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Marantz PM5005 Integrated Amplifier & CD5005 CD Player Review
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Denon AVR-X3100W Home Theater Receiver Review
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Monday, 01 May 2000 ,  Written by Kim Wilson
Sharp SM-SX100 Stereo Power Amplifier
Introduction A fact of life in the high-end world is that amplifiers are heavy, obtrusive square chassis with massive heat sinks. However, that is about to change with the release of Sharp’s SM-SX100 1-bit amplifier. The stylish silver chassis with colored accents looks more like an executive shelf component than the 100-watt 2 channel, $15,000 amplifier that delivers clean, unaltered sound, bringing digital technology to what was once a purely analog product. The SM-SX100 is rated with an amazing frequency response of 5 – 100 kHz. Okay, we mere humans can’t hear much above 18 kHz (if we’re lucky), but the extended range ensures a flat response throughout the audible range and a reproduction range commonly associated with analog signals. It is capable of driving a speaker with an 18-inch woofer, yielding devastating subsonic frequencies, while driving the tweeter and midrange effortlessly. Dynamic range is measured at 105 dB, though the theoretical dynamic range associated with ...
Tuesday, 01 February 2000 ,  Written by Brian Kahn
Sunfire True Subwoofer Junior Subwoofer
Introduction The Sunfire True Subwoofer Junior is the latest in Sunfire’s line of subwoofers priced competitively at $895. Those of you who are regular readers of AudioRevolution.com should be familiar with this series of subwoofers. For those of you who are new to these pages or who just need a recap, here it is: big subwoofer performance, little box. The Junior is a nine-inch cube that weighs a beefy 28 pounds. This tiny cube can reach down to an amazing 22 Hz thanks to two long excursion six-inch drivers powered by a 1200-watt amplifier. The technology involved in moving so much air with these two small drivers is pretty interesting. Sunfire uses an advanced amplifier design that averages about 120 watts, but can produce up to 1200 watts when necessary, feeding horizontally opposed drivers. One driver is passive; both have long excursions that permit the displacement of large amounts of air, the true key to ...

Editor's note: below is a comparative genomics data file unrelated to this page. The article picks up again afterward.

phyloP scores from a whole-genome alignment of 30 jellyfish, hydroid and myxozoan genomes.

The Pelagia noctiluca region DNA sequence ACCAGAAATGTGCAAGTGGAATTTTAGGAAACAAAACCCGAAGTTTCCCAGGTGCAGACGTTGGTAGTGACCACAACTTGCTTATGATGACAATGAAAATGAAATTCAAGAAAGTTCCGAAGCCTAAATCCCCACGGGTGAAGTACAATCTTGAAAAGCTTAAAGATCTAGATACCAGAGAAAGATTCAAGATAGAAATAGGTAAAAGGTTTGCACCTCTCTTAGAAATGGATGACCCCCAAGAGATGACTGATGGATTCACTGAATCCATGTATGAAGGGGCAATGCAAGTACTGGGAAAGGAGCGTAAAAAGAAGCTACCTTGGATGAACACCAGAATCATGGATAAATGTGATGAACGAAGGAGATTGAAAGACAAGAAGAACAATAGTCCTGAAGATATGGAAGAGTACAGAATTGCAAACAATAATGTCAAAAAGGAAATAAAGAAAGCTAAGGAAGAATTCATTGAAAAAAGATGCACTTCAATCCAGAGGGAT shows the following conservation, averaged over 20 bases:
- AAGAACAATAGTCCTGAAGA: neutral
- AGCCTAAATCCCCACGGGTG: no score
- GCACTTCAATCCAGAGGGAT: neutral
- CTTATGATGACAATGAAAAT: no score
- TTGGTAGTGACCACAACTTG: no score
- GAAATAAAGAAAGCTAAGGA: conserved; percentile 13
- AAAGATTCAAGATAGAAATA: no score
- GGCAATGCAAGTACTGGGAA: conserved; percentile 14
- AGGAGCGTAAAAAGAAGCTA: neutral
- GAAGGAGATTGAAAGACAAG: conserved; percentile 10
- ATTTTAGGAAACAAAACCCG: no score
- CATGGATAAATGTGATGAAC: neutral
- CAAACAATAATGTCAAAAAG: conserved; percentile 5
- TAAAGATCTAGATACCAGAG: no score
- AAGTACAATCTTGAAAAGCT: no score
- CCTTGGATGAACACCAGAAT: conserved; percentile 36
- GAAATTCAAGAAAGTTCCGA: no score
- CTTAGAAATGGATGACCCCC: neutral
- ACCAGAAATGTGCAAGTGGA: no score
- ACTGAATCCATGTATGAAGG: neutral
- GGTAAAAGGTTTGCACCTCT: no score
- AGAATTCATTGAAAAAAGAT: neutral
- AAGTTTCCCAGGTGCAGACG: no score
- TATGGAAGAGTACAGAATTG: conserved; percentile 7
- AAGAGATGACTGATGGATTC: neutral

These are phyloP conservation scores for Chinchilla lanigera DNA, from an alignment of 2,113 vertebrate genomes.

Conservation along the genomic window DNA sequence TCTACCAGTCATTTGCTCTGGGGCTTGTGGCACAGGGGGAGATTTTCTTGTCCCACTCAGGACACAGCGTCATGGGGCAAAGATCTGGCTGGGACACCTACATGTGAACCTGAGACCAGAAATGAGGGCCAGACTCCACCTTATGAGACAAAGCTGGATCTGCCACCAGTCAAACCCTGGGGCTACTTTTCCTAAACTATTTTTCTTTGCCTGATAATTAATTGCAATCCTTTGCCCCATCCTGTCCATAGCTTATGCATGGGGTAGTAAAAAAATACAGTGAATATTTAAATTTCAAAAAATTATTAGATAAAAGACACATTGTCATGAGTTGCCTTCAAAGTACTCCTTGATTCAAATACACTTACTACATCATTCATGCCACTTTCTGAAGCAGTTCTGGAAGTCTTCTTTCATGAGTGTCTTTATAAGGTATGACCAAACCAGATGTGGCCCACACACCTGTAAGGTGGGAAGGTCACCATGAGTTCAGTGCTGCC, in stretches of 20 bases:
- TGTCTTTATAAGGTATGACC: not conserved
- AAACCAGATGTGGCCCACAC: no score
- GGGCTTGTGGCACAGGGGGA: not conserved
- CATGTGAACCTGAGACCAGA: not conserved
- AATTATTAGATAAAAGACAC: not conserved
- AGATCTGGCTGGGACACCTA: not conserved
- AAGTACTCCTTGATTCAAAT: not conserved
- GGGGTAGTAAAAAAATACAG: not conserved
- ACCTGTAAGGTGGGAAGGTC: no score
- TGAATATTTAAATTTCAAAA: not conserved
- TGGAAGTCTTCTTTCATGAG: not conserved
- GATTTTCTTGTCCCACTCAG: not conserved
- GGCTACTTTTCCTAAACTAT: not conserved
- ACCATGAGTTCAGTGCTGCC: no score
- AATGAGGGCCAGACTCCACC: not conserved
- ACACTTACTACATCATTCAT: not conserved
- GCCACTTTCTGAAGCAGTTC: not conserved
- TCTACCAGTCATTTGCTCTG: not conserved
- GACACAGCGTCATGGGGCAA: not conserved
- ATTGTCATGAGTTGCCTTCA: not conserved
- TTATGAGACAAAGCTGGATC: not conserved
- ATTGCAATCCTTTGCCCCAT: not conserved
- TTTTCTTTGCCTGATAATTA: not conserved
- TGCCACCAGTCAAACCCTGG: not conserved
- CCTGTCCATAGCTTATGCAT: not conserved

Tuesday, 01 February 2000 ,  Written by Bryan Southard
Sonic Frontiers Line 3 Stereo Preamplifier
Introduction The Line 3 from Sonic Frontiers is the flagship of their preamplifier lineup. It’s a two-box system, with a separate power supply enclosure attached via a sizable umbilical cord to the Line Stage Preamplifier unit. Each enclosure measures in at 19 inches wide, 14-1/4 inches deep, and four-and-a-half inches tall, a size consistent with much of the Sonic Frontiers line. The combined weight is approximately 60 pounds. The Line 3 is a fully balanced tube preamplifier, incorporating a fully dual mono design. The Line 3 uses five 6922s and one 6U8A tube per channel, for a total of 12 tubes. There are sufficient input options, including two sets of balanced and four pairs of single-ended inputs. As for output options, there are two pairs of balanced and two sets of single-ended outputs for you to chose from. There are also external loops for tape in and out and a surround processor input which, ...
Wednesday, 01 December 1999 ,  Written by Tony Kaklamanos
Sega Dreamcast
Introduction Some of you may be a bit surprised to see a review of a video gaming system here in the pages of Audio Revolution. Home video game systems can be a significant part of home entertainment and are relatively inexpensive and easy to add to your home theater. The Sega Dreamcast is the current king of the hill and will not face any serious competition until Sony’s second generation Playstation is out (reportedly later this year). The Dreamcast is a technical powerhouse with many new and innovative features. The Dreamcast has a 200 mhz, 128-bit CPU. Coupled with the unit’s NEC VR chip set, this allows intricate three-dimensional graphics to be drawn quickly and smoothly. Most other console games have either 32- or 64-bit processing. The Dreamcast’s 128-bit processor allows processing of data in groups two to four times larger in size. The result is faster and smoother gaming. For audio processing, Sega went to Yamaha. Yamaha ...
Thursday, 01 July 1999 ,  Written by Jerry Del Colliano
Sony PFM 500 42-inch Plasma HDTV
The Sony PFM 500 plasma is a $10,000 high-definition ready, 42-inch diagonal television or data grade, 16x9 aspect ratio video monitor. At six inches deep, it is not the most slender in its class, but compared to traditional CRT sets, Sony’s Plasma is easily twenty inches narrower. It can be hung on a wall with an additional bracket ($900) or it can be set on a flat surface by engaging the feet built into the monitor. Note: I am calling the Sony Plasma a monitor. It is not a television, as it does not have the built-in tuner, amplification or speakers that you’d find on a conventional TV set. The Sony Plasma is ready for HDTV in neighborhoods where this technology is already available. You will need a $1500 HDTV tuner and after-market antenna set-up in order to receive your NFL ...
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